Every day we tell stories. Sometimes we tell the same stories over and over again–to our friends, people we meet at parties, complete strangers. More often than not, these stories are based upon our life experiences.
As writers, we must discern if our life experiences actually provide the basis for stories worth telling. How do we do this? We could begin by taking a marketing approach and asking if a market exists for the story. Does anyone want to hear it? Does it add value to a large group of people’s lives? Does it solve a problem or answer a question many people have? If you can answer “yes” to any or all of these questions, you probably have a story worth telling.
On a deeper, more personal and more spiritual level, you must look at your life experiences and decide if they have meaning. Are they inspiring? Do they have a message? Will they teach others something or move them to take action or to change in some important manner?
I recently taught a writing class in a Federal medium security prison. The class of 71 male inmates all had life experiences they wanted to write about. I told them to look at their stories or experiences–the ones they liked to talk about and the ones they kept secret–as sacred texts. I asked them to begin reading and writing about their lives like most religious traditions read the Old Testament. We read the stories of the people in that sacred text over and over again trying to figure out what they mean to us–what the experiences of those imperfect people are supposed to teach us. And in many traditions we read the stories on four levels:
- secret or hidden
I asked them to do the same. To look at the experiences on those levels, and to then write about them on those levels, to offer up the sacred texts of their lives. In that way, their life experiences would, indeed, become stories worth telling–stories with symbols and lessons and inspirational messages.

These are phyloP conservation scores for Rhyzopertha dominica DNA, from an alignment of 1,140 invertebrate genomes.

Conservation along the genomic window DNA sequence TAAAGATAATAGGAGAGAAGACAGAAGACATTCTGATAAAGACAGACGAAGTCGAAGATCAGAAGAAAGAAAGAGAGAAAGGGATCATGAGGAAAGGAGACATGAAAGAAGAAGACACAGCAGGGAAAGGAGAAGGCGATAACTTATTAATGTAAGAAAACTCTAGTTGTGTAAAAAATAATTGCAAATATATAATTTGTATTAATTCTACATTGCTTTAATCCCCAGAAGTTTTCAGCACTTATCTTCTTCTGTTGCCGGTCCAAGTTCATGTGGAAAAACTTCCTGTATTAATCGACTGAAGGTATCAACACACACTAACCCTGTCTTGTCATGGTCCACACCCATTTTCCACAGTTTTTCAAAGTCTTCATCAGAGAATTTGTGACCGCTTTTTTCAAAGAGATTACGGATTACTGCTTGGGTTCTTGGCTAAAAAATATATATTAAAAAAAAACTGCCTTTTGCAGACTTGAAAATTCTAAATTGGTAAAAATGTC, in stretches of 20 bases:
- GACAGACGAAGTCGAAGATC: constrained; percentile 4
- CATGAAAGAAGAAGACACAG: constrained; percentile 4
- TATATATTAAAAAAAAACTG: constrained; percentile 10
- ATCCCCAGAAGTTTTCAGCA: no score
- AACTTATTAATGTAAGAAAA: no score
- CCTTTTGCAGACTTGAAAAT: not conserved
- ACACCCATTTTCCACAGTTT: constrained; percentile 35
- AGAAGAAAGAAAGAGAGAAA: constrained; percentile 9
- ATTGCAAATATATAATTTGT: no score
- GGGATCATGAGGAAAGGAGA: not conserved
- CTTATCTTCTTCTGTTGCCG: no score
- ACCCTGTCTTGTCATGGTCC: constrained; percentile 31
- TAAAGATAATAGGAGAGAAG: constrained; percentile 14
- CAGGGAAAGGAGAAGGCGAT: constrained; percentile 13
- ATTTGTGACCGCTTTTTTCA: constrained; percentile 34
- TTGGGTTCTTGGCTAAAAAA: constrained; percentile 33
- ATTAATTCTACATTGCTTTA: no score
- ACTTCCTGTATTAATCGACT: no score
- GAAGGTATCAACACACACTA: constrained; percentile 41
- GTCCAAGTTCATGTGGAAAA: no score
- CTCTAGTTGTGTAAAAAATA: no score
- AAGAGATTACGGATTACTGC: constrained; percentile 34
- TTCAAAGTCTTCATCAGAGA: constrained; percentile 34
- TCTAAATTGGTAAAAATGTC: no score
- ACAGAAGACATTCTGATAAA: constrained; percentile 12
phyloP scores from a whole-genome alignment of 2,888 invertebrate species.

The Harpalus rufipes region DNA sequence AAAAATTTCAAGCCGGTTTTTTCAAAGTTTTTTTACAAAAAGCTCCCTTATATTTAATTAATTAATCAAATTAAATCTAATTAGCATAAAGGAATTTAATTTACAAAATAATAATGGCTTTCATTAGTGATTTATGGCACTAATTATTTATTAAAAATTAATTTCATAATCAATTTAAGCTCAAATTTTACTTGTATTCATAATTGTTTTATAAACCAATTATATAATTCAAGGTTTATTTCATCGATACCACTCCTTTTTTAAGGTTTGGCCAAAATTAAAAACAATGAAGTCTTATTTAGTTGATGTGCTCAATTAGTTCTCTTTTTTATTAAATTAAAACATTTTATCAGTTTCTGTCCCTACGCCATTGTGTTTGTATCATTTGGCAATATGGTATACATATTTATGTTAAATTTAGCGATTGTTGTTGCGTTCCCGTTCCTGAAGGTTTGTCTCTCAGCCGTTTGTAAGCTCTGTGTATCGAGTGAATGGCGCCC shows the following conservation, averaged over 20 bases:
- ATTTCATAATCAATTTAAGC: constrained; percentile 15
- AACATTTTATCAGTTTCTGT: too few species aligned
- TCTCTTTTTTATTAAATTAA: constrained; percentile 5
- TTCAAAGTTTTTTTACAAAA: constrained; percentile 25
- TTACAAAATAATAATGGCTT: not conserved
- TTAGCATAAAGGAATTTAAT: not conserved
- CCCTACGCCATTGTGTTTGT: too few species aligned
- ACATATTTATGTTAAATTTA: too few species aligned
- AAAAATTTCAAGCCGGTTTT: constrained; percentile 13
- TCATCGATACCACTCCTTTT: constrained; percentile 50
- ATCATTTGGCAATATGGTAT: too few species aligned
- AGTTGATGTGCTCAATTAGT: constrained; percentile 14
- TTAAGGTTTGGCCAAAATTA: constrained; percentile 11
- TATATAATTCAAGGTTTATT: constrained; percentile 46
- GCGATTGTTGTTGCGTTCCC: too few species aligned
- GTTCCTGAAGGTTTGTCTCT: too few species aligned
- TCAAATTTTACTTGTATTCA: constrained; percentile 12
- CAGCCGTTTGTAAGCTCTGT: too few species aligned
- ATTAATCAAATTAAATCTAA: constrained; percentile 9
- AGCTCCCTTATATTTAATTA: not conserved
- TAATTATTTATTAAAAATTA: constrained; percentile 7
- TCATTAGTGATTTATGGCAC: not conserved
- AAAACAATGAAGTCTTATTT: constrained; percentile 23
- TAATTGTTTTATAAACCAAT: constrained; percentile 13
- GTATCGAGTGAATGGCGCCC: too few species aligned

I suggest you do the same. Read your life like a sacred text. Then write your sacred text–and share it.
In the Jewish tradition we have a teaching: There’s always someone in the audience who is supposed to hear your story. In the reverse, when you hear a story, it’s meant just for you. So, if you have a story to tell, you need to tell it. It doesn’t really matter if you have a large market or not. Touching that one person and making a difference in that one life is what really matters.
So tell me, do you have life experiences that are stories worth telling?
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Barbara McDowell Whitt says
Nina, I think my life experiences beginning when I was 11 have been stories worth telling. Each day in 1954 I wrote one or two sentences on the pages of A Week At A Glance calendar. After that first year I was given a one year diary as a Christmas present or later purchased one in which I recorded my observations and perceptions of each day and night before I went to bed. In January 2010 I began compiling my entries in a blog, WCHS, MPHS and Park College…Diary Writing 1960-1965.
Nina Amir says
That’s great! Now, can you take them really deep? Explore them on more than one level? Make them inspirational? Or have you already done that?